Welwyn Garden City divers’ dramatic rescue of unconscious man
PUBLISHED: 14:26 14 August 2012 | UPDATED: 14:49 14 August 2012
A TRIO of divers saved the life of another who had come to the surface unconscious.
Three members of WGC-based Mid Herts Divers heard cries for help coming from the water and rushed to the rescue on Saturday.
Within seconds Rod Reeves, Pete Hodkin and Daniel Hodkin had pulled the man to safety at Stoney Cove, the National Diving Centre in Leicestershire.
Rod, 57, from Great North Road, said: “His face was blue, his lips were blue and he was foaming at the mouth.
“We rolled him onto his side and listened for his breathing but there was nothing and his jaw was forced shut.
“When you start to drown, your throat goes into spasm to stop water from going into your lungs. We needed to open his airway and fast.”
Daniel, 26, quickly removed the diver’s hood and unclipped his cylinder off his back while Rod, who is an emergency care assistant with the East of England Ambulance Service, and Pete began tilting the diver’s head back and removing his tongue from the back of his throat.
“There was a haunting, deep rasping breath. And then again and again,” said Pete.
“Rod, calm as you like, asked me if he had a pulse but I couldn’t find it – then I did and boy what a pulse it was, banging away like a racehorse.”
A rescue boat arrived with oxygen for the 35-year-old diver.
Pete, 52, from Lower Stondon in Bedfordshire, said: “I rested his head on my knee and Rod placed the mask over the diver’s mouth and nose.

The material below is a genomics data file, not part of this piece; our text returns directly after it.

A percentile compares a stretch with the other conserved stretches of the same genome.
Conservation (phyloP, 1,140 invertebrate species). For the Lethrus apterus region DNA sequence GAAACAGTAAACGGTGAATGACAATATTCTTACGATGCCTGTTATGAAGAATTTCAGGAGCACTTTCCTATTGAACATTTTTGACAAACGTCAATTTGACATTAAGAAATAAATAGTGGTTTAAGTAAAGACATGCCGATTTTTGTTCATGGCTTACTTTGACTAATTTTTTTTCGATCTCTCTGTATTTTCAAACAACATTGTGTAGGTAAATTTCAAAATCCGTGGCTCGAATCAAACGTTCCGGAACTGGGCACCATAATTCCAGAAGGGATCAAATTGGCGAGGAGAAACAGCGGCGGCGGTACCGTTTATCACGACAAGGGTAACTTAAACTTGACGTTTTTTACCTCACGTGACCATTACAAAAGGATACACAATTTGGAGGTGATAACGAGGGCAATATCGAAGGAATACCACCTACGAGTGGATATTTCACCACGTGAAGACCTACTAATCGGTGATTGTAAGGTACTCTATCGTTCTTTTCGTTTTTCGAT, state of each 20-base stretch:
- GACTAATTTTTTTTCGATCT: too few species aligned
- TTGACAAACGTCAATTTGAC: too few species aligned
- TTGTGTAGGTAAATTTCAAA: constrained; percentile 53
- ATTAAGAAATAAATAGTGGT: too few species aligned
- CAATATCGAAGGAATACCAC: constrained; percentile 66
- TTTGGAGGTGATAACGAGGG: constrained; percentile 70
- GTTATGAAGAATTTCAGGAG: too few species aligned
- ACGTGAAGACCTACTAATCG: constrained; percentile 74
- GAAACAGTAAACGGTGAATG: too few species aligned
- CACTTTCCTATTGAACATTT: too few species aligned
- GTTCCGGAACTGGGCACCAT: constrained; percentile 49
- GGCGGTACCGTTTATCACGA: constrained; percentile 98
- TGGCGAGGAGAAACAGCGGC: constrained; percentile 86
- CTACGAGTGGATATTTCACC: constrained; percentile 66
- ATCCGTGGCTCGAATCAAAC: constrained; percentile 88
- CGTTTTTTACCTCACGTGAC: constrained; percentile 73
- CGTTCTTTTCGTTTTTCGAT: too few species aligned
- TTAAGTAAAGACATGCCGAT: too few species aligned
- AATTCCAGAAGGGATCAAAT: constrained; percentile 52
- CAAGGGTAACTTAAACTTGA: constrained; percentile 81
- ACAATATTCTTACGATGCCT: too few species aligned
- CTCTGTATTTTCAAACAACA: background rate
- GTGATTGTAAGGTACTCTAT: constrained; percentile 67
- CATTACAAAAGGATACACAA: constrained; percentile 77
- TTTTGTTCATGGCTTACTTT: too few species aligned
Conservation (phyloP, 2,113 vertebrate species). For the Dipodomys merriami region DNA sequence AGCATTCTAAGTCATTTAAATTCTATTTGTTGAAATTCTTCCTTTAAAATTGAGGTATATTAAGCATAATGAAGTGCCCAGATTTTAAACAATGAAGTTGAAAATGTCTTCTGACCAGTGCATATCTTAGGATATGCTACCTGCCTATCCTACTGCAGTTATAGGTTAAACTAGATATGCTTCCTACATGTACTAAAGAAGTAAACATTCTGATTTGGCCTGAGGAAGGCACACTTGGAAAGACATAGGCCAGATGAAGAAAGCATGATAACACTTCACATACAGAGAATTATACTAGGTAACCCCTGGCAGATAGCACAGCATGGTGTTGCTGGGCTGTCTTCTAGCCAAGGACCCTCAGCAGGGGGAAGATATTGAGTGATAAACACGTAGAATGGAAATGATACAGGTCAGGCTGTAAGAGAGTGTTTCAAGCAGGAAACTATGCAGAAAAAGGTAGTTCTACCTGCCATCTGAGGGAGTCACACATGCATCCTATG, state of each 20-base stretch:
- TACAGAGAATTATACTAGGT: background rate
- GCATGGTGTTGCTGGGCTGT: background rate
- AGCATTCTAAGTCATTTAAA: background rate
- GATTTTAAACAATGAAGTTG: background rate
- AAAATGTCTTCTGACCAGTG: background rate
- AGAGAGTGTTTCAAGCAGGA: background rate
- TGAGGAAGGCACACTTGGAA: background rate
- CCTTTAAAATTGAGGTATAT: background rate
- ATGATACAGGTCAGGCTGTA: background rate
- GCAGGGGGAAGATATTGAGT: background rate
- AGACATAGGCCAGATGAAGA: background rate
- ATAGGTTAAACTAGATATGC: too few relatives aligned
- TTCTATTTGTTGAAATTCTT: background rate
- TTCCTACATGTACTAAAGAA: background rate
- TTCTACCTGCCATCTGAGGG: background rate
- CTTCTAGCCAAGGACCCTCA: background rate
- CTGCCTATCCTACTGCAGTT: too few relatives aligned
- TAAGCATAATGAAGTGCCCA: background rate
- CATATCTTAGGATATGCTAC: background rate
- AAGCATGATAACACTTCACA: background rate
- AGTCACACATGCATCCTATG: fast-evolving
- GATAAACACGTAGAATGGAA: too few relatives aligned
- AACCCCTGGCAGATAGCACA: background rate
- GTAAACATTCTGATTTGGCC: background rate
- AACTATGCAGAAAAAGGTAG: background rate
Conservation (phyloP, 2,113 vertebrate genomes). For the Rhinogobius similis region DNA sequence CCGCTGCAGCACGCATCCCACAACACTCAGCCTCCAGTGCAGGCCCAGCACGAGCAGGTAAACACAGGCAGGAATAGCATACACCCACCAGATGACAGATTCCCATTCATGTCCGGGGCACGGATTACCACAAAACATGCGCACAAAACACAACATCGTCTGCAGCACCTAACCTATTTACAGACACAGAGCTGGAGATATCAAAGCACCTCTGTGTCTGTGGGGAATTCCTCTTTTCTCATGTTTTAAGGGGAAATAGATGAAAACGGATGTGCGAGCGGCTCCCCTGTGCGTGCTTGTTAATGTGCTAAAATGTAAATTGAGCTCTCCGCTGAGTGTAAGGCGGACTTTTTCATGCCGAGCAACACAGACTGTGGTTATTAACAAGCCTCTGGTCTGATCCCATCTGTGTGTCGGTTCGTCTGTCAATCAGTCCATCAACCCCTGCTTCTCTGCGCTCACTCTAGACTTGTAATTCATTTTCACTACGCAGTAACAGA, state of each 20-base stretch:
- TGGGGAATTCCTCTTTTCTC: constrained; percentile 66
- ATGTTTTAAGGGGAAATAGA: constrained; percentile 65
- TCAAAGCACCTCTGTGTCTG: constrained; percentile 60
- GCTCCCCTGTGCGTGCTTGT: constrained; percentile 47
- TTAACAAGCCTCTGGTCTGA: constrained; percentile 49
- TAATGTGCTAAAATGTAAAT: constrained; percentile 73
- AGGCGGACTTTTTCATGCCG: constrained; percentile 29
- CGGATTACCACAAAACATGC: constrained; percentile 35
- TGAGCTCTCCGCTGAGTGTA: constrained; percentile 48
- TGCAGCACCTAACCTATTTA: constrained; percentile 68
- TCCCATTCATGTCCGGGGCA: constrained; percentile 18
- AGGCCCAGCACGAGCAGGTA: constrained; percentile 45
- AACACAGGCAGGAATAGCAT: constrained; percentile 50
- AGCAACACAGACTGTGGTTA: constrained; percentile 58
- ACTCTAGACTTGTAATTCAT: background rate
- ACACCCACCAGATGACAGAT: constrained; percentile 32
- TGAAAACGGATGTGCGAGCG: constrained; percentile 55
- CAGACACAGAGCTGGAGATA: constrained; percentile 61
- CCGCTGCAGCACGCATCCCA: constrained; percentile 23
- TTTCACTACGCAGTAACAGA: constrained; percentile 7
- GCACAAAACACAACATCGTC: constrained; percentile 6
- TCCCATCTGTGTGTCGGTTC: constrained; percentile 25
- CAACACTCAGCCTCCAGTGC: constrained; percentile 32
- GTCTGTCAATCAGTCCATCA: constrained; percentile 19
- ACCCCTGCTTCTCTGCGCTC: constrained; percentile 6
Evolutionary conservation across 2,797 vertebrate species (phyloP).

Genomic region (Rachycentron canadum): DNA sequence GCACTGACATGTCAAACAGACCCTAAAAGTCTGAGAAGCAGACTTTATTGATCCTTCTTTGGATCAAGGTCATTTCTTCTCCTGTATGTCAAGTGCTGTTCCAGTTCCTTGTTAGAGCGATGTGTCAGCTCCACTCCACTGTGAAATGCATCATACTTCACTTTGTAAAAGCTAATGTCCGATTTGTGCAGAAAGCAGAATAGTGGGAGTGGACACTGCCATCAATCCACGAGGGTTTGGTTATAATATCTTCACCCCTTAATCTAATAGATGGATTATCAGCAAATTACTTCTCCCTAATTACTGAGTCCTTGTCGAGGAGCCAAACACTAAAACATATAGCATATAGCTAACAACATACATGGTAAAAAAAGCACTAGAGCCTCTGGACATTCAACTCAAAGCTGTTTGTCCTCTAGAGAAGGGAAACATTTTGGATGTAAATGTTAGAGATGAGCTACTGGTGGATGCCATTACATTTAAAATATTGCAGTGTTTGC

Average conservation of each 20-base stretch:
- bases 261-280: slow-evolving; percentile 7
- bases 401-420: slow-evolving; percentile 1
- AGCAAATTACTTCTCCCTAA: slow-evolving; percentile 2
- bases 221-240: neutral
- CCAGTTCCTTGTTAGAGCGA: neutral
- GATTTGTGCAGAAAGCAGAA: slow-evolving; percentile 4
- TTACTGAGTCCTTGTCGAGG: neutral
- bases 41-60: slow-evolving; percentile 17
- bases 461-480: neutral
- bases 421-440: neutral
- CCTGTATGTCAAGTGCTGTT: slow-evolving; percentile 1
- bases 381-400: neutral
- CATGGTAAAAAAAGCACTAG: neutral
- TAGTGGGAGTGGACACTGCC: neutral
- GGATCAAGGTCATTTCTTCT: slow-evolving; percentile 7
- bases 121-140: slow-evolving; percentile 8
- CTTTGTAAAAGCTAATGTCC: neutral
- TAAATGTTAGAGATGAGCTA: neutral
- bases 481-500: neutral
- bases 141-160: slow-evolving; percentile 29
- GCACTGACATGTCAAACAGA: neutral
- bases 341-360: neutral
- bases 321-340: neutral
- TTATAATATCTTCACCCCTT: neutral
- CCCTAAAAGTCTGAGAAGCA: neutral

“He began to breathe with a bit less labour but was still very grey.”
A large crowd had gathered round. Among them were two relatives of the diver, who were being comforted by Daniel.
“I shouted to them that he was now breathing and one of them made their way towards us, knelt down beside him and began talking in a foreign language,” said Pete.
“He obviously recognised the voice. He immediately started to try and turn his head.”
The man was taken by ambulance to Leicester Royal Infirmary and is expected to make a full recovery.
It is believed the diver had panicked while at 18 metres, spat out his regulator and tried to head to the surface. His buddy attempted to put his regulator back in but was pushed away.
He made it to 10 metres and became unresponsive. His buddy, assisted by two other divers, got him to the surface.
“We all spend a lot of time practising for an incident but thankfully most don’t have to use them,” added Pete, who is also the club’s training officer.
“Rod and I did what we had to do – save a life. Our training paid off.”
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